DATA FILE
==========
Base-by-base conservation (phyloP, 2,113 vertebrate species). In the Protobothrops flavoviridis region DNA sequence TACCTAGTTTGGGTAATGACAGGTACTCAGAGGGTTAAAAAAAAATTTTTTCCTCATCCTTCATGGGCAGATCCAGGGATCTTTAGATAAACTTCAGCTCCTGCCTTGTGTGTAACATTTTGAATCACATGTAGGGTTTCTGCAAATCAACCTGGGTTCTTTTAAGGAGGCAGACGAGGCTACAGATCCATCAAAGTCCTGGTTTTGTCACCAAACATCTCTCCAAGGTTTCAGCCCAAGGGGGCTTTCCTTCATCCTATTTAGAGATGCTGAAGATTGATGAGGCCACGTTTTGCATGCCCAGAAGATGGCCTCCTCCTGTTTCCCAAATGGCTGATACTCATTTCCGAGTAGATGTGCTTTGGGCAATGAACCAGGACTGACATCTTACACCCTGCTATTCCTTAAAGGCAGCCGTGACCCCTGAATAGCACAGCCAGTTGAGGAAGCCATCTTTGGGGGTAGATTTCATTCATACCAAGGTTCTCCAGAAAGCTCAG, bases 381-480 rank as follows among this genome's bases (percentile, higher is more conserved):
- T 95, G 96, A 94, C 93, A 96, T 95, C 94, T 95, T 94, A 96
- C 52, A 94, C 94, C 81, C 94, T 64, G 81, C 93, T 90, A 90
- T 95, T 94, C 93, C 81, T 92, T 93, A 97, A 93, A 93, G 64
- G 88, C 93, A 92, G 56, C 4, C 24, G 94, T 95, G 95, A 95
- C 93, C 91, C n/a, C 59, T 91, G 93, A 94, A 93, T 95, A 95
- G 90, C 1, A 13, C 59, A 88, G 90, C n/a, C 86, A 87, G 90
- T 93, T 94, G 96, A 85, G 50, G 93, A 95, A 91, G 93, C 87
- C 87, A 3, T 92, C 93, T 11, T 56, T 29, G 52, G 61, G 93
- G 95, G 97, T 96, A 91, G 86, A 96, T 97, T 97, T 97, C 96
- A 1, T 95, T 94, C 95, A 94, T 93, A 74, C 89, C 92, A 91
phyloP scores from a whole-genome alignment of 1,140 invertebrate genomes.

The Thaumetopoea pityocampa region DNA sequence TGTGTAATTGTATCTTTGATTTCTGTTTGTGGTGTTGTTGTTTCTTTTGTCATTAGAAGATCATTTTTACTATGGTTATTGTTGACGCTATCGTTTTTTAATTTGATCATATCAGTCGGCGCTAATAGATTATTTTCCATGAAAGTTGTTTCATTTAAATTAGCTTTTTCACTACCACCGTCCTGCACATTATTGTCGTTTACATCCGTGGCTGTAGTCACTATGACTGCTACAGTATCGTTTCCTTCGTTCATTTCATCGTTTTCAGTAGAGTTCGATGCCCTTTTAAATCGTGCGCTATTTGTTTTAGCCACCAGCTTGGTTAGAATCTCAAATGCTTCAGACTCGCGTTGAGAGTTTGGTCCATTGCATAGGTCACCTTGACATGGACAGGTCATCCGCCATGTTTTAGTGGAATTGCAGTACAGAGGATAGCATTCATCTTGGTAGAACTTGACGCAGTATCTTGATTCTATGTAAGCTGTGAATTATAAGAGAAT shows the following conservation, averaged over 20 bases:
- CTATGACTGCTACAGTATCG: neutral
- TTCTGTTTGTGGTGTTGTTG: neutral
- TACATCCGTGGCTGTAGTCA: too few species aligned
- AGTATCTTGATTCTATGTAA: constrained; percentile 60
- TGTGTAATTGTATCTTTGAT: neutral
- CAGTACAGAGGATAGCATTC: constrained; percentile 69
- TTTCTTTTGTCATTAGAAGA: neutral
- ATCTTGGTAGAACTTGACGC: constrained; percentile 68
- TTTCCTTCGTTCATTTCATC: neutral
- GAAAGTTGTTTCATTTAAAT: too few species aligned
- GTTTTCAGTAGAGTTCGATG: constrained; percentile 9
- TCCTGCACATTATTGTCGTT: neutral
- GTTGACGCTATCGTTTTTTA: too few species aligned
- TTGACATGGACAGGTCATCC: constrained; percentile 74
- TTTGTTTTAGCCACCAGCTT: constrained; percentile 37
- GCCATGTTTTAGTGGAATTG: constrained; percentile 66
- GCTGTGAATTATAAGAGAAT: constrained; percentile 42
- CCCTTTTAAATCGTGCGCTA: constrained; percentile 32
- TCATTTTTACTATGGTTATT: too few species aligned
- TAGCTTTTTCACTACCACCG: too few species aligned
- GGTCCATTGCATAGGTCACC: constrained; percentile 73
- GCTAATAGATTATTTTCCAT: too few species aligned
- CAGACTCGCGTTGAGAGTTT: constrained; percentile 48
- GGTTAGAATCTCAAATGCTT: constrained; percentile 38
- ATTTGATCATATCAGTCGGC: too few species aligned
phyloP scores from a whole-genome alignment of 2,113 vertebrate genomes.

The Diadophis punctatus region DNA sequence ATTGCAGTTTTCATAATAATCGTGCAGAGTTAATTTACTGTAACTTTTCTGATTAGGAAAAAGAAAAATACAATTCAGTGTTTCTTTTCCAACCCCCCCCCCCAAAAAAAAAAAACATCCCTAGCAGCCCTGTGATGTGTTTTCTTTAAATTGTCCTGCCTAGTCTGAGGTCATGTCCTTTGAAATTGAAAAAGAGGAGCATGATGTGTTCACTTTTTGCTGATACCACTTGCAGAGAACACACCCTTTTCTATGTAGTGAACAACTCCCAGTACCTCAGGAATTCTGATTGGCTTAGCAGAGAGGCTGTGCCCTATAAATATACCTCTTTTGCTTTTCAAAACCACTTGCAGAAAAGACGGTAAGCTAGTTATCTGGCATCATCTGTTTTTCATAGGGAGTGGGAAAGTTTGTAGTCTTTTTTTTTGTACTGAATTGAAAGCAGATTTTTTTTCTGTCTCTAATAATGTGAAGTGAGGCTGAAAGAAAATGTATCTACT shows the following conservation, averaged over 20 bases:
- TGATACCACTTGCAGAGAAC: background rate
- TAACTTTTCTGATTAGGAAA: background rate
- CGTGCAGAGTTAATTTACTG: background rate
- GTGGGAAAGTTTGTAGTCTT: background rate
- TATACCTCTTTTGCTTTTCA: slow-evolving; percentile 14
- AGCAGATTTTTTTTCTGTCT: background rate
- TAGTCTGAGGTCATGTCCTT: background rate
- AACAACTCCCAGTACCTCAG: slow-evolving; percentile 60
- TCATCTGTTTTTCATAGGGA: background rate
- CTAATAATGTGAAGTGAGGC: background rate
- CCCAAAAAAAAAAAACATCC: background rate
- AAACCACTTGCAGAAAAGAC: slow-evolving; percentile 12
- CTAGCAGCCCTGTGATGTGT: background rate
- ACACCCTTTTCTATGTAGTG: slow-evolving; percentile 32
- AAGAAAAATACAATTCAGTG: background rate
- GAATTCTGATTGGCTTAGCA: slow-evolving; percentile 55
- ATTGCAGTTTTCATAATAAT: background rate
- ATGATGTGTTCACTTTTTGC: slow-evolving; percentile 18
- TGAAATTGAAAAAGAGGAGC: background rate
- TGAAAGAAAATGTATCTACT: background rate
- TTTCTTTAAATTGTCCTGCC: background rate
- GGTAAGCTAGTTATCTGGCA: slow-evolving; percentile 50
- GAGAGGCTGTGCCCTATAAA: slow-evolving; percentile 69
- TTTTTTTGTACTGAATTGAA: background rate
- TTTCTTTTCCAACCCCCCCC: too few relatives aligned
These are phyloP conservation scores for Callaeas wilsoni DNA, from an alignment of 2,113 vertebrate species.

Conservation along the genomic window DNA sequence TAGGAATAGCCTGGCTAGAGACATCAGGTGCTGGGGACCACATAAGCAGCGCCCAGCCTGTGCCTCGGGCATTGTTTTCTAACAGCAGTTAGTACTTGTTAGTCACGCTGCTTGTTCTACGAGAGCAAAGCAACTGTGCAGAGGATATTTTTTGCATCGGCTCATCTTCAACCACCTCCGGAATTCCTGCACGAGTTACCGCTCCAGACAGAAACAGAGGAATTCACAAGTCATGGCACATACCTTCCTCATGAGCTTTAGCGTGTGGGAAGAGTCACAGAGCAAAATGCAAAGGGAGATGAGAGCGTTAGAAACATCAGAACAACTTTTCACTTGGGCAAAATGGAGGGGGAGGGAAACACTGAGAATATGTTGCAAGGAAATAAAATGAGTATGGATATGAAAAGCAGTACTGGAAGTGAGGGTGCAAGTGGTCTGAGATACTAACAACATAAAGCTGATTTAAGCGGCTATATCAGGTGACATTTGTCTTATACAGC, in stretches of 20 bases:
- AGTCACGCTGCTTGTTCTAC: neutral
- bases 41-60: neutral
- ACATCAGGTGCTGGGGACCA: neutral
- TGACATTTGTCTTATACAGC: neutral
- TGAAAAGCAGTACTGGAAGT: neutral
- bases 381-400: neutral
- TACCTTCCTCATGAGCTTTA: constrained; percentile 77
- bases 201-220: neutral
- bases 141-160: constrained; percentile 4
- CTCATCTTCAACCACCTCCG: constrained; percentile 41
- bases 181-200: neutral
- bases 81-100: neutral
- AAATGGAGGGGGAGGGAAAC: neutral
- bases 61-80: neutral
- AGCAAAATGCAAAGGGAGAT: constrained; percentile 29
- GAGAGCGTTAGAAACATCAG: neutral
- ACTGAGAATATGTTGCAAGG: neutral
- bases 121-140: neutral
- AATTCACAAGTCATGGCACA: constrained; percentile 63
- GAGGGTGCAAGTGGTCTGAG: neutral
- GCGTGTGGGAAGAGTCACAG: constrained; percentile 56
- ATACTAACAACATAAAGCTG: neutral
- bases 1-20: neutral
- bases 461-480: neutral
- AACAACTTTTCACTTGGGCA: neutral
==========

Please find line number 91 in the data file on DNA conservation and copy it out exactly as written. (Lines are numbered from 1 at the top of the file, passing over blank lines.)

- bases 461-480: neutral